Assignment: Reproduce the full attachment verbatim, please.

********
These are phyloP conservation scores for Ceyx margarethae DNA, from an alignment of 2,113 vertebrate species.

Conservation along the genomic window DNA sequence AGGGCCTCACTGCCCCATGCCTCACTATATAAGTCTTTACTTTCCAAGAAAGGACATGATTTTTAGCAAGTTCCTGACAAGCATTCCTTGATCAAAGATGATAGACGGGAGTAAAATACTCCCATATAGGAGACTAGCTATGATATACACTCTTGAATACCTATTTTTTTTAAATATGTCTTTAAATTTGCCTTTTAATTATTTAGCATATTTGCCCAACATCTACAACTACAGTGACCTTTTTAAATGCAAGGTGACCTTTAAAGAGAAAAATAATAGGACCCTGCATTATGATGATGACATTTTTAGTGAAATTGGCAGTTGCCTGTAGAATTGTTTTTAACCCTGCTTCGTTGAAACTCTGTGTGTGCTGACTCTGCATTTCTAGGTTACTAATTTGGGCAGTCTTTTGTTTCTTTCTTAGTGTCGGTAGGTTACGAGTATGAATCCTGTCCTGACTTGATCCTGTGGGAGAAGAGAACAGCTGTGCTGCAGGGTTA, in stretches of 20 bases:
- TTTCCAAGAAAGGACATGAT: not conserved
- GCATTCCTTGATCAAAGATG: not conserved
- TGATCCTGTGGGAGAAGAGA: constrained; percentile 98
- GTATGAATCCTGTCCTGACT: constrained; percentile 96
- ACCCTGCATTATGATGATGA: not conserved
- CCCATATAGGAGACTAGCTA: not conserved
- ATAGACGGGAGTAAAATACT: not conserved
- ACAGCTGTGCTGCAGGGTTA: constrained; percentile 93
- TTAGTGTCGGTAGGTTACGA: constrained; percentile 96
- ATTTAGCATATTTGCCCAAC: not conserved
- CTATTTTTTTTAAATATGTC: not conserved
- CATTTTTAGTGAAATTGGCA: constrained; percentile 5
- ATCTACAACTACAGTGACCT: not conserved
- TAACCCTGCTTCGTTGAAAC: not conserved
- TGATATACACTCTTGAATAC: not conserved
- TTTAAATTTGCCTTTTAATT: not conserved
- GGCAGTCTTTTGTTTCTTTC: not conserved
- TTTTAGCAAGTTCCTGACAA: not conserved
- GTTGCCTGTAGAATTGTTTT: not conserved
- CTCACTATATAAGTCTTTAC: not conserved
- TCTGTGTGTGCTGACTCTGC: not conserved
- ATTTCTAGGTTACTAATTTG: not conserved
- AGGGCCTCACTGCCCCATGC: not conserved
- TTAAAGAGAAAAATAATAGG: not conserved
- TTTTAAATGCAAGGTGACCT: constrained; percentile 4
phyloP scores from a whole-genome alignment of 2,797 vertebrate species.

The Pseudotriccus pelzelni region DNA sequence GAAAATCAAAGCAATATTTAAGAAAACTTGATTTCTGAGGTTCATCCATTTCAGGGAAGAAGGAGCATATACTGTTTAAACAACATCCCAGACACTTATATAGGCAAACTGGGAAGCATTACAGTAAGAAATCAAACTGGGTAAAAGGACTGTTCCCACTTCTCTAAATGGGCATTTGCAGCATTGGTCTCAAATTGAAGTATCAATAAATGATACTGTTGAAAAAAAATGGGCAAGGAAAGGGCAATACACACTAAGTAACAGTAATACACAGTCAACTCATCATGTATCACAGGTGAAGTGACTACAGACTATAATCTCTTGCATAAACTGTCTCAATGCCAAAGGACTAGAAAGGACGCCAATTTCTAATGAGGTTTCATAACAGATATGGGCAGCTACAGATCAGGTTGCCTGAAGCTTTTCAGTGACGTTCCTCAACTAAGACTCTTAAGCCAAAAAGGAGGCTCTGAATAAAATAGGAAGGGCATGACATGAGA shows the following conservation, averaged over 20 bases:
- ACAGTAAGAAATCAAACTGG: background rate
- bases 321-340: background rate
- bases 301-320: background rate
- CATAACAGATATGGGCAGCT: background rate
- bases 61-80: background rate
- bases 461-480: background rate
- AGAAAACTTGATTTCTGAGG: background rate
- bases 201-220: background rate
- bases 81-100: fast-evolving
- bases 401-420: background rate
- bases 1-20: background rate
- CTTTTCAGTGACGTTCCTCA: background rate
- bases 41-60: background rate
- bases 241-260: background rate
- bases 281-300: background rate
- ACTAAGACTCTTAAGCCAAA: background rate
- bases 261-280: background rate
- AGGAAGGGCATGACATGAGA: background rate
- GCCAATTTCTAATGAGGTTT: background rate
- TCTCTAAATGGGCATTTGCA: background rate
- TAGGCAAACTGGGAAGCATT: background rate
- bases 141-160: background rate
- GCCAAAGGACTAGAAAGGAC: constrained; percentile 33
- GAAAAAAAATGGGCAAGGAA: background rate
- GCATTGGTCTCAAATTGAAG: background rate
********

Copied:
These are phyloP conservation scores for Ceyx margarethae DNA, from an alignment of 2,113 vertebrate species.

Conservation along the genomic window DNA sequence AGGGCCTCACTGCCCCATGCCTCACTATATAAGTCTTTACTTTCCAAGAAAGGACATGATTTTTAGCAAGTTCCTGACAAGCATTCCTTGATCAAAGATGATAGACGGGAGTAAAATACTCCCATATAGGAGACTAGCTATGATATACACTCTTGAATACCTATTTTTTTTAAATATGTCTTTAAATTTGCCTTTTAATTATTTAGCATATTTGCCCAACATCTACAACTACAGTGACCTTTTTAAATGCAAGGTGACCTTTAAAGAGAAAAATAATAGGACCCTGCATTATGATGATGACATTTTTAGTGAAATTGGCAGTTGCCTGTAGAATTGTTTTTAACCCTGCTTCGTTGAAACTCTGTGTGTGCTGACTCTGCATTTCTAGGTTACTAATTTGGGCAGTCTTTTGTTTCTTTCTTAGTGTCGGTAGGTTACGAGTATGAATCCTGTCCTGACTTGATCCTGTGGGAGAAGAGAACAGCTGTGCTGCAGGGTTA, in stretches of 20 bases:
- TTTCCAAGAAAGGACATGAT: not conserved
- GCATTCCTTGATCAAAGATG: not conserved
- TGATCCTGTGGGAGAAGAGA: constrained; percentile 98
- GTATGAATCCTGTCCTGACT: constrained; percentile 96
- ACCCTGCATTATGATGATGA: not conserved
- CCCATATAGGAGACTAGCTA: not conserved
- ATAGACGGGAGTAAAATACT: not conserved
- ACAGCTGTGCTGCAGGGTTA: constrained; percentile 93
- TTAGTGTCGGTAGGTTACGA: constrained; percentile 96
- ATTTAGCATATTTGCCCAAC: not conserved
- CTATTTTTTTTAAATATGTC: not conserved
- CATTTTTAGTGAAATTGGCA: constrained; percentile 5
- ATCTACAACTACAGTGACCT: not conserved
- TAACCCTGCTTCGTTGAAAC: not conserved
- TGATATACACTCTTGAATAC: not conserved
- TTTAAATTTGCCTTTTAATT: not conserved
- GGCAGTCTTTTGTTTCTTTC: not conserved
- TTTTAGCAAGTTCCTGACAA: not conserved
- GTTGCCTGTAGAATTGTTTT: not conserved
- CTCACTATATAAGTCTTTAC: not conserved
- TCTGTGTGTGCTGACTCTGC: not conserved
- ATTTCTAGGTTACTAATTTG: not conserved
- AGGGCCTCACTGCCCCATGC: not conserved
- TTAAAGAGAAAAATAATAGG: not conserved
- TTTTAAATGCAAGGTGACCT: constrained; percentile 4
phyloP scores from a whole-genome alignment of 2,797 vertebrate species.

The Pseudotriccus pelzelni region DNA sequence GAAAATCAAAGCAATATTTAAGAAAACTTGATTTCTGAGGTTCATCCATTTCAGGGAAGAAGGAGCATATACTGTTTAAACAACATCCCAGACACTTATATAGGCAAACTGGGAAGCATTACAGTAAGAAATCAAACTGGGTAAAAGGACTGTTCCCACTTCTCTAAATGGGCATTTGCAGCATTGGTCTCAAATTGAAGTATCAATAAATGATACTGTTGAAAAAAAATGGGCAAGGAAAGGGCAATACACACTAAGTAACAGTAATACACAGTCAACTCATCATGTATCACAGGTGAAGTGACTACAGACTATAATCTCTTGCATAAACTGTCTCAATGCCAAAGGACTAGAAAGGACGCCAATTTCTAATGAGGTTTCATAACAGATATGGGCAGCTACAGATCAGGTTGCCTGAAGCTTTTCAGTGACGTTCCTCAACTAAGACTCTTAAGCCAAAAAGGAGGCTCTGAATAAAATAGGAAGGGCATGACATGAGA shows the following conservation, averaged over 20 bases:
- ACAGTAAGAAATCAAACTGG: background rate
- bases 321-340: background rate
- bases 301-320: background rate
- CATAACAGATATGGGCAGCT: background rate
- bases 61-80: background rate
- bases 461-480: background rate
- AGAAAACTTGATTTCTGAGG: background rate
- bases 201-220: background rate
- bases 81-100: fast-evolving
- bases 401-420: background rate
- bases 1-20: background rate
- CTTTTCAGTGACGTTCCTCA: background rate
- bases 41-60: background rate
- bases 241-260: background rate
- bases 281-300: background rate
- ACTAAGACTCTTAAGCCAAA: background rate
- bases 261-280: background rate
- AGGAAGGGCATGACATGAGA: background rate
- GCCAATTTCTAATGAGGTTT: background rate
- TCTCTAAATGGGCATTTGCA: background rate
- TAGGCAAACTGGGAAGCATT: background rate
- bases 141-160: background rate
- GCCAAAGGACTAGAAAGGAC: constrained; percentile 33
- GAAAAAAAATGGGCAAGGAA: background rate
- GCATTGGTCTCAAATTGAAG: background rate